Veterans Community Media Center of San Francisco

Veterans Voices


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Coming Home: A Veterans Artwork Exhibition

CALL FOR ART WORK
Submission deadline extended to October 31.
Exhibition Dates: Nov. 13th , 2014 – Thurs., January 15th, 2015

SF State University Art Gallery Open Call For Veteran ArtThe veterans experience during war and upon returning home is unimaginable for most civilians. Even still, the effects of conflict are far reaching, touching even those who do not face combat. Soldier’s families, displaced refugees, taxpayers, policy makers and voters are among those who share in the indirect impact of war and bear the burden of its consequences. Despite this, the divide between veterans and civilians often seems insurmountable.

In partnership with the San Francisco Public Library and the Cal Humanities War Comes Home initiative, Associated Students Inc Art Gallery will present an exhibition titled “Coming Home.” This exhibit will strive to bridge the gap between the disparate experiences of veterans and civilians by utilizing the singular power of art to express that which defies expression. By providing veterans with the opportunity to speak about the way that their experiences have impacted their perception of home, the Art Gallery will give the public unusual access to their changed perspectives. As part of War Comes Home, the Art Gallery will create a platform for education, discussion, connection, and healing. Continue reading

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International Day Of Peace

International Day of Peace, September 21Celebrate The Right Of Peoples To Peace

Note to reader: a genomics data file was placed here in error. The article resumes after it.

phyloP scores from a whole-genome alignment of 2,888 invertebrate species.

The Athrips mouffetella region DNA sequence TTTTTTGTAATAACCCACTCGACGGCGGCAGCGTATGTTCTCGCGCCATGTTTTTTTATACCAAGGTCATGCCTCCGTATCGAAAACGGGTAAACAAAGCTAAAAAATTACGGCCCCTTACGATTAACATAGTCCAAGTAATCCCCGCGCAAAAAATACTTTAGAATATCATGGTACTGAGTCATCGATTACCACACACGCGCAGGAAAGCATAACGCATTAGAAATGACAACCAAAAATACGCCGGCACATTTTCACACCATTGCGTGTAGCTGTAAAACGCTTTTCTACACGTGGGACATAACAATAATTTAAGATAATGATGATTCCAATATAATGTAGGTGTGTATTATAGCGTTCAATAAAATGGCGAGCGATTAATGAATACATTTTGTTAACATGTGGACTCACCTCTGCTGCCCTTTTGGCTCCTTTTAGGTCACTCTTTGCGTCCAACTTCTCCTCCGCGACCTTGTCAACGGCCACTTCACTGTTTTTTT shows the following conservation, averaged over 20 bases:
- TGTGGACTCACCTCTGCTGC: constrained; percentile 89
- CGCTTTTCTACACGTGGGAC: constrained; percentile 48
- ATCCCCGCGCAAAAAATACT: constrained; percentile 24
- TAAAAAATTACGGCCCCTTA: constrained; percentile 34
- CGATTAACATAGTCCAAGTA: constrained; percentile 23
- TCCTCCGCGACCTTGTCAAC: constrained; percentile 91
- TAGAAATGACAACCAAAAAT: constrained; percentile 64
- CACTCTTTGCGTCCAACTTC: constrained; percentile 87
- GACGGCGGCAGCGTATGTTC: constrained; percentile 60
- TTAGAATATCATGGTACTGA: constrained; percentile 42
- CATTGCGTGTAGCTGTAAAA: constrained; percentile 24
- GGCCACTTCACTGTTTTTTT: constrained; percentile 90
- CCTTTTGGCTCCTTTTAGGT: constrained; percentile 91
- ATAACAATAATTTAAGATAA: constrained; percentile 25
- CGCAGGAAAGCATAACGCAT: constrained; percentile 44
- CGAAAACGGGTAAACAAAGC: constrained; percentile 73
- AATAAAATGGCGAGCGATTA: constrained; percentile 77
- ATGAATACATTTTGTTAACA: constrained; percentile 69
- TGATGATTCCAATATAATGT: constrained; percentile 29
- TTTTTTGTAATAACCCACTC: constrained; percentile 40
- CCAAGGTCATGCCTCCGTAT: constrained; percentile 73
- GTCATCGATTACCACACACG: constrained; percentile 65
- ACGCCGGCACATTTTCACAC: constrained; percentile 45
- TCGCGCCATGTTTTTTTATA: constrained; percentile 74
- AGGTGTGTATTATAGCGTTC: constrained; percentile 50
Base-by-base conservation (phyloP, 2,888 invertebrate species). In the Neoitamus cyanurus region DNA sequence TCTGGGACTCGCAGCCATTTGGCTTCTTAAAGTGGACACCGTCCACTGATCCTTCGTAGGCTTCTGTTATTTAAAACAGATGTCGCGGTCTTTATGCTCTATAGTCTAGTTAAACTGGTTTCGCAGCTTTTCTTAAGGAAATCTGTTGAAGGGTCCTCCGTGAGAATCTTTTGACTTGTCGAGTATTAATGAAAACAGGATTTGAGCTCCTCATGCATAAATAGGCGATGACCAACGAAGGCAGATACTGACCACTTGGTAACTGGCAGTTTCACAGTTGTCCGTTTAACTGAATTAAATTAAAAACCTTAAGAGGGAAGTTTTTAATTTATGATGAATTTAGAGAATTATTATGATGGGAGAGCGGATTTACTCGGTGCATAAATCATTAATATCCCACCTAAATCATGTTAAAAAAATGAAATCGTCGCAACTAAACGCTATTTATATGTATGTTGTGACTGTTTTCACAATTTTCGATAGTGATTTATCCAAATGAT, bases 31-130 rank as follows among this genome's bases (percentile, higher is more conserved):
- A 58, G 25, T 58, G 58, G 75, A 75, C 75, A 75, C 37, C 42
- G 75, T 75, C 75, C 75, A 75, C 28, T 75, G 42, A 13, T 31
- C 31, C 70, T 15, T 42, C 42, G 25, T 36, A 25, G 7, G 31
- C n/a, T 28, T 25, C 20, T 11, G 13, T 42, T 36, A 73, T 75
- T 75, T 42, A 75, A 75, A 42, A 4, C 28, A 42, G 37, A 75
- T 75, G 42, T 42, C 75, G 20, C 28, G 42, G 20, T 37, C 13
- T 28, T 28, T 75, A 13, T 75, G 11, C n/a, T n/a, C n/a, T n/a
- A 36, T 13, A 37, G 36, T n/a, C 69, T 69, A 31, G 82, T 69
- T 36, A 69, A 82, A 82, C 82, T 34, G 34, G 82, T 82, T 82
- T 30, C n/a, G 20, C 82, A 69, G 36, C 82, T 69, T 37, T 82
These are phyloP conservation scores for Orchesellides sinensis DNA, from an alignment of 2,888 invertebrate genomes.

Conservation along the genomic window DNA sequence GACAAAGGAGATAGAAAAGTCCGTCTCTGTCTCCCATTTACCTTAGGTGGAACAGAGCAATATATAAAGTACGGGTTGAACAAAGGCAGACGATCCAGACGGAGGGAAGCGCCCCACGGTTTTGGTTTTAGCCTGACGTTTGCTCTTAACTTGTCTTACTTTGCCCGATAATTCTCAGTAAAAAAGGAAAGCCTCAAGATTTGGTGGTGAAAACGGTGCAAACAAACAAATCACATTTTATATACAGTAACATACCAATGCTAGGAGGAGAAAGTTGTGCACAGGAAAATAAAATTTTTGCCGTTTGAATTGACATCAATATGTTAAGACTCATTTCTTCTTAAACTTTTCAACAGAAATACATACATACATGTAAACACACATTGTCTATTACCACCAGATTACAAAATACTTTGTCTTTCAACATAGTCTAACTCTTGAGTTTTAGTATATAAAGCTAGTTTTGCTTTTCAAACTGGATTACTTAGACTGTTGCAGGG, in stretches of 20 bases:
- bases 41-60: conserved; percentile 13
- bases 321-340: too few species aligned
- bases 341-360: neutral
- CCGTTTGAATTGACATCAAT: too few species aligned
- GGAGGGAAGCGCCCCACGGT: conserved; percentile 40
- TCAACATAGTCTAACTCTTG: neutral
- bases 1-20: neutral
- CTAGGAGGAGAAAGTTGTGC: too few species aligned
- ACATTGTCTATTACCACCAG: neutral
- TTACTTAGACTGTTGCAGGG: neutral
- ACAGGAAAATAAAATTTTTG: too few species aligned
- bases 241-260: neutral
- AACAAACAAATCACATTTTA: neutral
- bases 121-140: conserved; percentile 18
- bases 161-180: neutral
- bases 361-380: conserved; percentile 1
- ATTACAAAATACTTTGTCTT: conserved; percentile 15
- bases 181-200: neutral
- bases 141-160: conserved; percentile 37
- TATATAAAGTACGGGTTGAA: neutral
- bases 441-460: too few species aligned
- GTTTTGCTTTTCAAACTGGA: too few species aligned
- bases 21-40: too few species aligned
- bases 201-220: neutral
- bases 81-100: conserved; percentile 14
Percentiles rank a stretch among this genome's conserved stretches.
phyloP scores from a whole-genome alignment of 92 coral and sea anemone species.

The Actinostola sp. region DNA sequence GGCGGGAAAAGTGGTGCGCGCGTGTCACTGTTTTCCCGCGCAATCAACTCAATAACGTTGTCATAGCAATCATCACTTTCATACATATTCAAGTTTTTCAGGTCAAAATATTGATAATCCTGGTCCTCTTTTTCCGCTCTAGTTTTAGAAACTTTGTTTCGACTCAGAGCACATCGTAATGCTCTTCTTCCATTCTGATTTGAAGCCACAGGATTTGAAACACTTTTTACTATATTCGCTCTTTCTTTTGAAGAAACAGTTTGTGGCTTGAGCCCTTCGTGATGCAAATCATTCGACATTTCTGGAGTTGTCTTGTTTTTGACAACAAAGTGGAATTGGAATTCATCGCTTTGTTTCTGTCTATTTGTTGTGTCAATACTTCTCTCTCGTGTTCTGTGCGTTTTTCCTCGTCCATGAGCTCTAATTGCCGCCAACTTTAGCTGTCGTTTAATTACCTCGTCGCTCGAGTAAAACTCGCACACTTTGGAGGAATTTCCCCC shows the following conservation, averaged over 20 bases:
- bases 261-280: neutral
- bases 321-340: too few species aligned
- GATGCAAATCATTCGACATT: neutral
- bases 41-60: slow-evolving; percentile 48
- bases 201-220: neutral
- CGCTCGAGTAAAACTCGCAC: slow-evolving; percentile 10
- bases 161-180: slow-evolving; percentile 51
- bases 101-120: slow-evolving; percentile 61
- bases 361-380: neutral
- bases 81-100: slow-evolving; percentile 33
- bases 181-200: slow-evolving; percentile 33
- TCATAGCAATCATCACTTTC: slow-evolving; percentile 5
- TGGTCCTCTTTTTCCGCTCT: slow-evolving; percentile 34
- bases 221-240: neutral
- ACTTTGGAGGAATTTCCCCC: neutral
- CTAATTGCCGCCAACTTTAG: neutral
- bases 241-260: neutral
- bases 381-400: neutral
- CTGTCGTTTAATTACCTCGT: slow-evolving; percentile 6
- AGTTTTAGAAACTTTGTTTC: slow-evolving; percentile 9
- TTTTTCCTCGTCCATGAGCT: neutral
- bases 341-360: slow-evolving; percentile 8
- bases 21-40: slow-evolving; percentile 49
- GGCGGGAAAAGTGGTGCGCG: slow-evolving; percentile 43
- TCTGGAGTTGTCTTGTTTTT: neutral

Sunday, September 21, 2014
4:30-6:30 Informational Booths
5:30-6:30 No Host Cocktail Hour
6:30 Dinner, Introductions, Raffle, Presentations
$30
Grace Evangelical Luthern Church
3201 Ulloa St., San Francisco
Contact: Latonia Dixon, lionlatonia.1@gmail.com

The International Day of Peace, sometimes unofficially known as World Peace Day, is observed annually on 21 September. It is dedicated to world peace, and specifically the absence of war and violence, such as might be occasioned by a temporary ceasefire in acombat zone for humanitarian aid access. The day was first celebrated in 1982, and is kept by many nations, political groups, military groups, and peoples. In 2013, for the first time, the Day was dedicated by the Secretary-General of the United Nations to peace education, the key preventive means to reduce war sustainably. Read more…

PRESENTATIONS AND SPEAKERS Continue reading


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Post 7: Dr. Hakim “No To Wars”

Posted on  Veterans For Peace

by Kabul, Afghanistan

No Afghanistan in Ukraine, No to Wars!

Salaam, Friends — I would like to introduce a new series of interviews I am doing with each of the Afghan Peace Volunteers, by sharing an article just published by Dr. Hakim, their founder and adviser. I believe the article, and the interview he includes, shows the substantial impact the US presence has had on the lives of families here. Despite the US investment of more than $100 Billion dollars in non-military aide since 2001, the corruption is so rampant that the ordinary citizens live in virtual poverty.  I seek your replies to the compelling message that guides me from the Nuremberg Principles that if I see an atrocity and do nothing, I am complicit.  I invite all of us to question what we can do together to reverse this situation…..